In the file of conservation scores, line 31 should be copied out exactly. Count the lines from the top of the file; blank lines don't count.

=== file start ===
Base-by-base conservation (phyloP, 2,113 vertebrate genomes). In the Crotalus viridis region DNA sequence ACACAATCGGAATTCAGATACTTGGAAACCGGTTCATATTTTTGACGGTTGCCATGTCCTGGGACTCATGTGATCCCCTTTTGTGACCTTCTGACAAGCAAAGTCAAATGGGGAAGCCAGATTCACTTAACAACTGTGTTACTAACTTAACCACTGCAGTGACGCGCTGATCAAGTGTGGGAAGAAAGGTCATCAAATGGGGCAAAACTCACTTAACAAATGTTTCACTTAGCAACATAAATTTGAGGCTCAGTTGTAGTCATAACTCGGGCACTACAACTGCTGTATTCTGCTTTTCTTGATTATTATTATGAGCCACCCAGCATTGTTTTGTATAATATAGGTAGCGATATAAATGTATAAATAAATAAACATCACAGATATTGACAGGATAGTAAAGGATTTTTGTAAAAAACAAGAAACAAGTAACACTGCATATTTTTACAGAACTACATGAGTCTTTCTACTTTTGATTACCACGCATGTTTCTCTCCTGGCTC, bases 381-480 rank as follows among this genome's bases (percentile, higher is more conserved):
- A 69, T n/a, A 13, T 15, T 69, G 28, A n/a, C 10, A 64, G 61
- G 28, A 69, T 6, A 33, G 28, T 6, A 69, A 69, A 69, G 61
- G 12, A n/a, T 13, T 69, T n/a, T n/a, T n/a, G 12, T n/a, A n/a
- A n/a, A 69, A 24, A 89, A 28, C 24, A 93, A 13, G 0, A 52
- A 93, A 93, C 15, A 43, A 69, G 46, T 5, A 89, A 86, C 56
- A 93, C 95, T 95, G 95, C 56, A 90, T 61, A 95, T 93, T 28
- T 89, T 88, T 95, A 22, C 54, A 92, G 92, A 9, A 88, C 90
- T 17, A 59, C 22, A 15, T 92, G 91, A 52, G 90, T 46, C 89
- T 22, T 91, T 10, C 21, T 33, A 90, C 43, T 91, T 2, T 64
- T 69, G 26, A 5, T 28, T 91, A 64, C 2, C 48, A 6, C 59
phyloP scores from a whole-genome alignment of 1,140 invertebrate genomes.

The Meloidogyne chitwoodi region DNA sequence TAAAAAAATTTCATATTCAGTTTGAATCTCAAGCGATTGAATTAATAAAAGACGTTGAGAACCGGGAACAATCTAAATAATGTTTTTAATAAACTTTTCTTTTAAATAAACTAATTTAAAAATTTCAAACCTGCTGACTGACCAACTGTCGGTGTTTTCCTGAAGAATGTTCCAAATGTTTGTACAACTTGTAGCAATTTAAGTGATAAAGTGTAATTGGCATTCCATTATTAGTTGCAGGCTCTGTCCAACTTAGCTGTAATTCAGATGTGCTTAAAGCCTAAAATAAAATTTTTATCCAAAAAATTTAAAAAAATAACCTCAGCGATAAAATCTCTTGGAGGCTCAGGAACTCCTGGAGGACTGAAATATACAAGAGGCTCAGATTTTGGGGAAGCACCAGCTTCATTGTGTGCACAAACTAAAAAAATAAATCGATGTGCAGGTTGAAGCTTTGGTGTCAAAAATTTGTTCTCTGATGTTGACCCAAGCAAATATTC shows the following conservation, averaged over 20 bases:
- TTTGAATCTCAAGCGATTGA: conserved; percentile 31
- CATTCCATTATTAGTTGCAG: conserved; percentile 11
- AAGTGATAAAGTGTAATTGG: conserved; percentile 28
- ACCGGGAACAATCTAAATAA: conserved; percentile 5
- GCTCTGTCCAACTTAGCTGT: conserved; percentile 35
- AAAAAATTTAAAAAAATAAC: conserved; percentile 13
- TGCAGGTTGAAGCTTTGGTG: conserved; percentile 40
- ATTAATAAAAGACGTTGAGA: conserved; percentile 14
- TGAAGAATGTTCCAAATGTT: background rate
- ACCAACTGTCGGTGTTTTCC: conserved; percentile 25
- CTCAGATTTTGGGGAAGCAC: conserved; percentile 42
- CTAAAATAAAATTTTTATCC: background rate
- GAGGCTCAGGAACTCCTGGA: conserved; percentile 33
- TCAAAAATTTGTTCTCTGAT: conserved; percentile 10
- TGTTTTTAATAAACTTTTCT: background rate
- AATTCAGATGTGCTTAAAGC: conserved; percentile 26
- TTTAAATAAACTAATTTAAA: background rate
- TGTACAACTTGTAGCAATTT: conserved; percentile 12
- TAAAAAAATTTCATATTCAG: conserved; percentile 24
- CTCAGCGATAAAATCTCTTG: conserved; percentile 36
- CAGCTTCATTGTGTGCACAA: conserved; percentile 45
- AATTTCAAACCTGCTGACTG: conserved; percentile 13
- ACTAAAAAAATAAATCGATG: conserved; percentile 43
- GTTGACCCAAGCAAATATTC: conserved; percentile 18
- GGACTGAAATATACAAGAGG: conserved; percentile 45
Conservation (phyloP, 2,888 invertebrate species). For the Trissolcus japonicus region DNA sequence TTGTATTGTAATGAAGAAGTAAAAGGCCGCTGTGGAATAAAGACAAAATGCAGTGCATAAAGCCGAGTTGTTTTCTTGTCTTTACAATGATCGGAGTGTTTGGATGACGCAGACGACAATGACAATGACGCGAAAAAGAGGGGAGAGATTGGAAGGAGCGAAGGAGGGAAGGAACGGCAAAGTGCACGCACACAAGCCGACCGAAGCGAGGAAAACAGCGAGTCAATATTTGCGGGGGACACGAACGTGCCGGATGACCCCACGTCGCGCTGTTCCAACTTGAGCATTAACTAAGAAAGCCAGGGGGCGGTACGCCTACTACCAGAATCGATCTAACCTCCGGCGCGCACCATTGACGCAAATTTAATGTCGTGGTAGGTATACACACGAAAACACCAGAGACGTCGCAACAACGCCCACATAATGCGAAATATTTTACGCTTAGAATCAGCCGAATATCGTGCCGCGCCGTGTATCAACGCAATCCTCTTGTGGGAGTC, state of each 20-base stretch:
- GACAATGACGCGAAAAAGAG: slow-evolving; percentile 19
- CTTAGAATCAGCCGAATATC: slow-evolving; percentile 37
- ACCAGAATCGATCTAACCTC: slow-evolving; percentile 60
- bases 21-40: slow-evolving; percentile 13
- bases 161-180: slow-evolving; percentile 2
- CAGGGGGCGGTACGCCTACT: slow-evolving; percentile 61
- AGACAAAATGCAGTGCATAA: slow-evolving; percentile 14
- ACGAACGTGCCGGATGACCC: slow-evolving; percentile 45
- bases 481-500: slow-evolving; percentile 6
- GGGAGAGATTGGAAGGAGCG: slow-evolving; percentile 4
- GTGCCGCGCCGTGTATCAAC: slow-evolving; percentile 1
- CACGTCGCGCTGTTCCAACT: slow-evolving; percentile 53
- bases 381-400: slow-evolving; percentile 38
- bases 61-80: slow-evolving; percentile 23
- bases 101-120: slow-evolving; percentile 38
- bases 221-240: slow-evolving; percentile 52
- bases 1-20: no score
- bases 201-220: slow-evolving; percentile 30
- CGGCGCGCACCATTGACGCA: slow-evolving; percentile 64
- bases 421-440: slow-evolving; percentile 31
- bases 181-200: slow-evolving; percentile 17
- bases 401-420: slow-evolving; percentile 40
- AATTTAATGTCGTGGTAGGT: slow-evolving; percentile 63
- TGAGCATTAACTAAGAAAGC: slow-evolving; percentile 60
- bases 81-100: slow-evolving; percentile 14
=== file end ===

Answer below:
- TGTACAACTTGTAGCAATTT: conserved; percentile 12